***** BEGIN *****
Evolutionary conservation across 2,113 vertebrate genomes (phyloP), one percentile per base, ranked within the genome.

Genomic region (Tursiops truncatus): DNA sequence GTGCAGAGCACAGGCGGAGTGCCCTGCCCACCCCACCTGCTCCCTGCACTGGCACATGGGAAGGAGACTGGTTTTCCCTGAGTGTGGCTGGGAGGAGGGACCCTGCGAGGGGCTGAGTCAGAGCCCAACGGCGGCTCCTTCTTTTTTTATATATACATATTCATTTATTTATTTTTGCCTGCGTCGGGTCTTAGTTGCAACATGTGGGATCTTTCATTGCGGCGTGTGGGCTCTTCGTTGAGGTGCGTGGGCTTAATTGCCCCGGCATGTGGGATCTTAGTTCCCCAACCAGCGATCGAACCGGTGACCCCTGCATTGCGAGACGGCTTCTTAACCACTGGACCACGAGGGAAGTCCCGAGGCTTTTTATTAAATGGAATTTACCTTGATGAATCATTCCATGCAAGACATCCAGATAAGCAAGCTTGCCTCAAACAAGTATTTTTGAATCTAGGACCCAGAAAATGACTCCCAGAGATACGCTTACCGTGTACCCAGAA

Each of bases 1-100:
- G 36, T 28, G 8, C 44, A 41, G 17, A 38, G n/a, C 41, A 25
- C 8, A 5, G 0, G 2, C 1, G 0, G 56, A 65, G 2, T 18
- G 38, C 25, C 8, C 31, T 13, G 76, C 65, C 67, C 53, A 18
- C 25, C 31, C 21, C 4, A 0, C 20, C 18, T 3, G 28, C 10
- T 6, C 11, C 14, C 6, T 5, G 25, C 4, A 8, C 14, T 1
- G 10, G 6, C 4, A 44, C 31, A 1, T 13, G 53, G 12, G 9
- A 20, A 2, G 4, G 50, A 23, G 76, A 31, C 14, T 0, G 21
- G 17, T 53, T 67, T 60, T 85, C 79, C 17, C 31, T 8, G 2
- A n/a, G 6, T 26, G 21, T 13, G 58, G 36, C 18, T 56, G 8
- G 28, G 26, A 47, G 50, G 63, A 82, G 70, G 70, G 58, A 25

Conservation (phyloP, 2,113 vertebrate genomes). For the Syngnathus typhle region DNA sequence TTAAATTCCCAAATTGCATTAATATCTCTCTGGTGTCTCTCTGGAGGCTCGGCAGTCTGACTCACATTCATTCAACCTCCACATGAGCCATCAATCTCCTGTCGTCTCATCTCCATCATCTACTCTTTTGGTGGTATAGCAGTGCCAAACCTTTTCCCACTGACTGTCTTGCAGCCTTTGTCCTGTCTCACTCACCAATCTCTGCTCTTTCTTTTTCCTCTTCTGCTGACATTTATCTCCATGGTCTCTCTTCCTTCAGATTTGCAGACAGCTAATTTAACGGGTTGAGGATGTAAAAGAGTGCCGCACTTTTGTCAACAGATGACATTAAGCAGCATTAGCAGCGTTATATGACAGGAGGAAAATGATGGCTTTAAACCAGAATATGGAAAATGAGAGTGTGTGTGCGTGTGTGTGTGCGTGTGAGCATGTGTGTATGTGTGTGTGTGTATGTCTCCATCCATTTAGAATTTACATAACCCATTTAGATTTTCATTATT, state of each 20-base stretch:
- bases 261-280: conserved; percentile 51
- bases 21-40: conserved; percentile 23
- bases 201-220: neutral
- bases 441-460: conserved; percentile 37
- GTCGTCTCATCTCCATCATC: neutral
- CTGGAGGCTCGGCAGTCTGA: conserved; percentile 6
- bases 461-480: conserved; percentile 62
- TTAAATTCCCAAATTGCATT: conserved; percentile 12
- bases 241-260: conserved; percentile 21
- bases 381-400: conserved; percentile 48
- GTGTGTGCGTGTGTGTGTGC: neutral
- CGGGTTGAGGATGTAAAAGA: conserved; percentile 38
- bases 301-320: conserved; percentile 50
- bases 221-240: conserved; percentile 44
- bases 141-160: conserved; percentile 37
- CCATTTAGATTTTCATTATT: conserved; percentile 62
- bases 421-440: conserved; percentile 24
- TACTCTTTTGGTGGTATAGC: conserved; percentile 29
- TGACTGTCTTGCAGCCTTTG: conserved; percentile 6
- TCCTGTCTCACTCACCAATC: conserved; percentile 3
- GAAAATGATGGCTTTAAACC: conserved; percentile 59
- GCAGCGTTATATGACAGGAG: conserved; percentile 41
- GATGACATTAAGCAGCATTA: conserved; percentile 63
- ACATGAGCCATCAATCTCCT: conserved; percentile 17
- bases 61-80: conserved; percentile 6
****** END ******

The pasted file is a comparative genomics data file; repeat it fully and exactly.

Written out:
Evolutionary conservation across 2,113 vertebrate genomes (phyloP), one percentile per base, ranked within the genome.

Genomic region (Tursiops truncatus): DNA sequence GTGCAGAGCACAGGCGGAGTGCCCTGCCCACCCCACCTGCTCCCTGCACTGGCACATGGGAAGGAGACTGGTTTTCCCTGAGTGTGGCTGGGAGGAGGGACCCTGCGAGGGGCTGAGTCAGAGCCCAACGGCGGCTCCTTCTTTTTTTATATATACATATTCATTTATTTATTTTTGCCTGCGTCGGGTCTTAGTTGCAACATGTGGGATCTTTCATTGCGGCGTGTGGGCTCTTCGTTGAGGTGCGTGGGCTTAATTGCCCCGGCATGTGGGATCTTAGTTCCCCAACCAGCGATCGAACCGGTGACCCCTGCATTGCGAGACGGCTTCTTAACCACTGGACCACGAGGGAAGTCCCGAGGCTTTTTATTAAATGGAATTTACCTTGATGAATCATTCCATGCAAGACATCCAGATAAGCAAGCTTGCCTCAAACAAGTATTTTTGAATCTAGGACCCAGAAAATGACTCCCAGAGATACGCTTACCGTGTACCCAGAA

Each of bases 1-100:
- G 36, T 28, G 8, C 44, A 41, G 17, A 38, G n/a, C 41, A 25
- C 8, A 5, G 0, G 2, C 1, G 0, G 56, A 65, G 2, T 18
- G 38, C 25, C 8, C 31, T 13, G 76, C 65, C 67, C 53, A 18
- C 25, C 31, C 21, C 4, A 0, C 20, C 18, T 3, G 28, C 10
- T 6, C 11, C 14, C 6, T 5, G 25, C 4, A 8, C 14, T 1
- G 10, G 6, C 4, A 44, C 31, A 1, T 13, G 53, G 12, G 9
- A 20, A 2, G 4, G 50, A 23, G 76, A 31, C 14, T 0, G 21
- G 17, T 53, T 67, T 60, T 85, C 79, C 17, C 31, T 8, G 2
- A n/a, G 6, T 26, G 21, T 13, G 58, G 36, C 18, T 56, G 8
- G 28, G 26, A 47, G 50, G 63, A 82, G 70, G 70, G 58, A 25

Conservation (phyloP, 2,113 vertebrate genomes). For the Syngnathus typhle region DNA sequence TTAAATTCCCAAATTGCATTAATATCTCTCTGGTGTCTCTCTGGAGGCTCGGCAGTCTGACTCACATTCATTCAACCTCCACATGAGCCATCAATCTCCTGTCGTCTCATCTCCATCATCTACTCTTTTGGTGGTATAGCAGTGCCAAACCTTTTCCCACTGACTGTCTTGCAGCCTTTGTCCTGTCTCACTCACCAATCTCTGCTCTTTCTTTTTCCTCTTCTGCTGACATTTATCTCCATGGTCTCTCTTCCTTCAGATTTGCAGACAGCTAATTTAACGGGTTGAGGATGTAAAAGAGTGCCGCACTTTTGTCAACAGATGACATTAAGCAGCATTAGCAGCGTTATATGACAGGAGGAAAATGATGGCTTTAAACCAGAATATGGAAAATGAGAGTGTGTGTGCGTGTGTGTGTGCGTGTGAGCATGTGTGTATGTGTGTGTGTGTATGTCTCCATCCATTTAGAATTTACATAACCCATTTAGATTTTCATTATT, state of each 20-base stretch:
- bases 261-280: conserved; percentile 51
- bases 21-40: conserved; percentile 23
- bases 201-220: neutral
- bases 441-460: conserved; percentile 37
- GTCGTCTCATCTCCATCATC: neutral
- CTGGAGGCTCGGCAGTCTGA: conserved; percentile 6
- bases 461-480: conserved; percentile 62
- TTAAATTCCCAAATTGCATT: conserved; percentile 12
- bases 241-260: conserved; percentile 21
- bases 381-400: conserved; percentile 48
- GTGTGTGCGTGTGTGTGTGC: neutral
- CGGGTTGAGGATGTAAAAGA: conserved; percentile 38
- bases 301-320: conserved; percentile 50
- bases 221-240: conserved; percentile 44
- bases 141-160: conserved; percentile 37
- CCATTTAGATTTTCATTATT: conserved; percentile 62
- bases 421-440: conserved; percentile 24
- TACTCTTTTGGTGGTATAGC: conserved; percentile 29
- TGACTGTCTTGCAGCCTTTG: conserved; percentile 6
- TCCTGTCTCACTCACCAATC: conserved; percentile 3
- GAAAATGATGGCTTTAAACC: conserved; percentile 59
- GCAGCGTTATATGACAGGAG: conserved; percentile 41
- GATGACATTAAGCAGCATTA: conserved; percentile 63
- ACATGAGCCATCAATCTCCT: conserved; percentile 17
- bases 61-80: conserved; percentile 6